On the fourth day after D-Day (June 10), the XIX Corps landed at Omaha Beach, near Colleville-su-Mer. In the next 4 months they took St. Lo after difficult hedge-row fighting and spearheaded the Operation COBRA breakthrough to Mortain and the Falaise Pocket, where they destroyed 100 German tanks and captured 3 German divisions. While dealing with thousands of prisoners, the Corps occupied the towns of Évreux and Elbeuf and took Tessy-sur-Vire on August 1. They captured Percy on August 5. After stopping the last German offensive in Normandy and battling nearly 100,000 troops in the Argentan-Falaise Pocket, they crossed the Seine on August 28.
Ordered to drive northwest as quickly as possible, the XIX Corps faced the bulk of the German Army, which was retreating as fast as it could to prevent any further encirclement, but capable of counter-attacking and defending in force.
Building bridges and shooting down 42 German planes, the XIX Corps reached Belgium in 2 days, crossing the Somme on September 2, the first allied soldiers to enter Belgium and the Netherlands. They took Tournai on September 2, followed by Fort Eben-Emael, Maastricht, and Sittard. On September 14, the Corps crossed the Meuse River and entered Germany, establishing a bridgehead across the Albert Canal. The Corps was struggling to close an escape route known as the Aachen Gap when, because of illness, Corlett was relieved of command of the Corps on October 15, 1944, and assigned the 12th Army Group in France. From D-Day to October 15, the XIX Corps captured 29,867 prisoners, shot down 55 enemy airplanes, built 160 bridges, and crossed the Vire, Seine, Somme, Meuse, and Maas Rivers. During this same period, soldiers of the Corps were awarded 26 Distinguished Service Crosses, 737 Silver Stars, and 3,390 Bronze Stars.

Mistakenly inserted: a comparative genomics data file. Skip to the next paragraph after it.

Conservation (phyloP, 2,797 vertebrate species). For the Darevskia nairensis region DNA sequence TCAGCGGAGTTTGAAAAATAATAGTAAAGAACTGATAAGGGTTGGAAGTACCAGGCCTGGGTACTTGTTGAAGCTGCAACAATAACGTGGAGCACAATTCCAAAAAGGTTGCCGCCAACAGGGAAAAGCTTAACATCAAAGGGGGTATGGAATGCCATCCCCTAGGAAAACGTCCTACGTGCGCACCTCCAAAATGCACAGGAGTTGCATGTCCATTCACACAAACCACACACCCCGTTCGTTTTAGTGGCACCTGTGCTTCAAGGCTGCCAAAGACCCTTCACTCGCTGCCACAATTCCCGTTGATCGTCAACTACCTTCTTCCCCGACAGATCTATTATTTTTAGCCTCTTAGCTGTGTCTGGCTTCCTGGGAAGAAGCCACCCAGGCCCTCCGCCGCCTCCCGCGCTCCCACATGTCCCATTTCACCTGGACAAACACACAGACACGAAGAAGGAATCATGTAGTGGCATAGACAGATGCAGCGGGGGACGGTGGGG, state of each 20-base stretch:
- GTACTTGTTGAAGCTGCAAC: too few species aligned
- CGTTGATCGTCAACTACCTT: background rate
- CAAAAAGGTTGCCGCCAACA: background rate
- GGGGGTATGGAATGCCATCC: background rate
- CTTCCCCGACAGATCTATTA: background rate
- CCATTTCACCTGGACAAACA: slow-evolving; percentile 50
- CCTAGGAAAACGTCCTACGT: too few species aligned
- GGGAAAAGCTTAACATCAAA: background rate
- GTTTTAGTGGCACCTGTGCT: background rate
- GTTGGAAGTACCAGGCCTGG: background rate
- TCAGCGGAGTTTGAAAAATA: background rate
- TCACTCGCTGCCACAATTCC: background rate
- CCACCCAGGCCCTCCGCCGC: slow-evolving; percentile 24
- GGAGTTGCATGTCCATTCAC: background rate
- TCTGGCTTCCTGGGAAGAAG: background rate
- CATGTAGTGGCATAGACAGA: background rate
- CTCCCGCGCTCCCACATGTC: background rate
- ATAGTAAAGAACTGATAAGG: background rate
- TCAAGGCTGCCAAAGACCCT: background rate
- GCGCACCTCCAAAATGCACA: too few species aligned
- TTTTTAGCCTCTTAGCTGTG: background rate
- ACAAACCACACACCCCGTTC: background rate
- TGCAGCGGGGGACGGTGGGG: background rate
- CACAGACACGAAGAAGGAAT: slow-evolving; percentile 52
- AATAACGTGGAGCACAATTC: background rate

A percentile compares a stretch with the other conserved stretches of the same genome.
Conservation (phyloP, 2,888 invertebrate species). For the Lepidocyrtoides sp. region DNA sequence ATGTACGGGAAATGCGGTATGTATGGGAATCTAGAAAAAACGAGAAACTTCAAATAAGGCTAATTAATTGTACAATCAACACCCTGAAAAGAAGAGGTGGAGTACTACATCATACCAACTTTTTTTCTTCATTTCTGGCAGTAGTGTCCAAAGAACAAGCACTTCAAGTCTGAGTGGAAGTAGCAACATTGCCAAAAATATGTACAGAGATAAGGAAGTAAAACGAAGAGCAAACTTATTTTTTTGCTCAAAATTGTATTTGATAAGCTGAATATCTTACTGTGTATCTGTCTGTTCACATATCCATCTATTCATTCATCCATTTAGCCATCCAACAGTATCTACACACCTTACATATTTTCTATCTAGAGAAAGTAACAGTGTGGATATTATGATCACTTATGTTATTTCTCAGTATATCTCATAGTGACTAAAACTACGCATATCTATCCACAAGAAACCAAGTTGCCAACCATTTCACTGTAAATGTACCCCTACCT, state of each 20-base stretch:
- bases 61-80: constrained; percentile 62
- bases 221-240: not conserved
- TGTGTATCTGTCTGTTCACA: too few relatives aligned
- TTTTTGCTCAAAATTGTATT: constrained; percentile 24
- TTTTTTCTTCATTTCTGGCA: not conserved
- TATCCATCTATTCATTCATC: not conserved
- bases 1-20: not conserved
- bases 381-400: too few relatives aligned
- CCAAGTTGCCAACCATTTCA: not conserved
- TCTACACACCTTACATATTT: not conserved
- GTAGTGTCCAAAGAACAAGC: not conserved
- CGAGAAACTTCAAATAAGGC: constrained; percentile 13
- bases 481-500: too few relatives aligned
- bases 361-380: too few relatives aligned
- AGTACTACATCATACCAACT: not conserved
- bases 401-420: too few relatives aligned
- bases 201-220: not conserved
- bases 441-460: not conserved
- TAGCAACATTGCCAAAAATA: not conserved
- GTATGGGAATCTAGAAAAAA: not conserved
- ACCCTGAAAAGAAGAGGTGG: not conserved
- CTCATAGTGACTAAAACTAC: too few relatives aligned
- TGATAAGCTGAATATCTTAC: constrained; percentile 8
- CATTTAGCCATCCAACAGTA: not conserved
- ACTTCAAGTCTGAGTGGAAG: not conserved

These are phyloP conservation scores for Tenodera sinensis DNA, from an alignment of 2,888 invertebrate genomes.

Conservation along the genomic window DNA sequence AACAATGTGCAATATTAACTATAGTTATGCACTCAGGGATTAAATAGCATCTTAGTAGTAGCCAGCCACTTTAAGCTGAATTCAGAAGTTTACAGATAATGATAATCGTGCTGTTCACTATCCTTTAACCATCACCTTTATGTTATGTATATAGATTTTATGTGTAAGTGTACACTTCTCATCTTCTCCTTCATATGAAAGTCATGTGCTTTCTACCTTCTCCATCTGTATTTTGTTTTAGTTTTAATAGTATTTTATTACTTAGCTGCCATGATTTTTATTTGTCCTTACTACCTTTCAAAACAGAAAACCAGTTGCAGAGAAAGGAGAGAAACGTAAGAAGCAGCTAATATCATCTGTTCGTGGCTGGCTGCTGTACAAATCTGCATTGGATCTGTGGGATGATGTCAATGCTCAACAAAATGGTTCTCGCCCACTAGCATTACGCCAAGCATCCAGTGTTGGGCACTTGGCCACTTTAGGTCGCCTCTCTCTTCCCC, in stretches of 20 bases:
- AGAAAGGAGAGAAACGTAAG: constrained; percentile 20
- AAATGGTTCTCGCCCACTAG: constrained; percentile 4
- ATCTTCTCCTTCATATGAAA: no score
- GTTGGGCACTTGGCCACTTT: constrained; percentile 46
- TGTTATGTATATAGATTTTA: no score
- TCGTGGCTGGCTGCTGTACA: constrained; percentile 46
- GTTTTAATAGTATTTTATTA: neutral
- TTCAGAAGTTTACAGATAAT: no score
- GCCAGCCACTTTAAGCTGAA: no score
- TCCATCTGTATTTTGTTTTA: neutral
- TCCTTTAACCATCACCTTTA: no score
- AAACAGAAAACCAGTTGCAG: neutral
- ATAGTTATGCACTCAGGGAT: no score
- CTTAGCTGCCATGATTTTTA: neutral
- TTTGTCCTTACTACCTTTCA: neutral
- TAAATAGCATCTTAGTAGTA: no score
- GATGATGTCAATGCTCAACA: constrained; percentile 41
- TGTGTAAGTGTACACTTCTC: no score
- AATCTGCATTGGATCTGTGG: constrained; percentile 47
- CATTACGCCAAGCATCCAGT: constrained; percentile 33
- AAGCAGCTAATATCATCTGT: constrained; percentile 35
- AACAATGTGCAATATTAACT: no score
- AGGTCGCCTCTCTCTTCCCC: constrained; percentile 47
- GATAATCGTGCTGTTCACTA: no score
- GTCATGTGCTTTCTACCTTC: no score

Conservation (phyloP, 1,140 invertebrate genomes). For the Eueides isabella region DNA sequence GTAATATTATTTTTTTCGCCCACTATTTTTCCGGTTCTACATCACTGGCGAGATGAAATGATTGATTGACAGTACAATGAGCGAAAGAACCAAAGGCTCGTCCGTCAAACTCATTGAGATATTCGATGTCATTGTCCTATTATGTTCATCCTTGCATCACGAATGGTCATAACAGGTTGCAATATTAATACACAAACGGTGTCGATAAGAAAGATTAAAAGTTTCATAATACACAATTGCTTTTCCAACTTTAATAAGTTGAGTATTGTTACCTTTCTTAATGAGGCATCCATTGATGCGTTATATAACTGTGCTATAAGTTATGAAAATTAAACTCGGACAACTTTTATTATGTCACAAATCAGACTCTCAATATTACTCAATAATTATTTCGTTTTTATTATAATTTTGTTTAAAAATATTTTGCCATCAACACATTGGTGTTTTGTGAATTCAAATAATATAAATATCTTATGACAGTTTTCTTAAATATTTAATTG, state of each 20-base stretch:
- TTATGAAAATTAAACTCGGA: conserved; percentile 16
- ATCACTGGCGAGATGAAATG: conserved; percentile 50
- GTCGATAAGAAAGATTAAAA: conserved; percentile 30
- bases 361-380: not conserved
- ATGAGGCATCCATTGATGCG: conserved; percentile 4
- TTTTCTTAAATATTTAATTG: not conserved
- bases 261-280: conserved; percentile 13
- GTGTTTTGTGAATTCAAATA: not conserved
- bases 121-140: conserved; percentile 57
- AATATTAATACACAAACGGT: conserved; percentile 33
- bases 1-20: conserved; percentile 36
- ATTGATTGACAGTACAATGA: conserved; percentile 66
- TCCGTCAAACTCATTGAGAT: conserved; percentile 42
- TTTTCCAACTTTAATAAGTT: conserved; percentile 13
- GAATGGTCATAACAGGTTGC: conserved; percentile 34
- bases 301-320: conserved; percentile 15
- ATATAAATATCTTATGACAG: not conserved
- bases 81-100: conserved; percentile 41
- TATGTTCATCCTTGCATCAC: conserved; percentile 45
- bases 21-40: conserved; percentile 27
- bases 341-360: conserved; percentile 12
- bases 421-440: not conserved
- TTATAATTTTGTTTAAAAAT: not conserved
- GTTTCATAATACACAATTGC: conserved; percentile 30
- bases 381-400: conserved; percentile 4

In November 1944, Corlett reported to Admiral Nimitz in Honolulu and took command of the XXXVI Corps in the planning of the northern attack on the Japanese mainland from the Kurile Islands. In connection with that order and at the time of V-J Day, he was writing a training course in amphibious operations for divisions returning from Europe.
Post–World War II
After World War II, Corlett was appointed by the U.S. Secretary of Agriculture to organize and initiate the Commission for Eradication of Hoof and mouth disease in Mexico, requiring relocation to Mexico City until mid-1947. He returned to his sheep and cattle ranch in New Mexico, where the governor appointed him chairman of the New Mexico State Bureau of Revenue and later to the State Investment Council. He was also on the board of the School of American Research. He died in Espanola, New Mexico, on October 13, 1971, at the age of 82 years.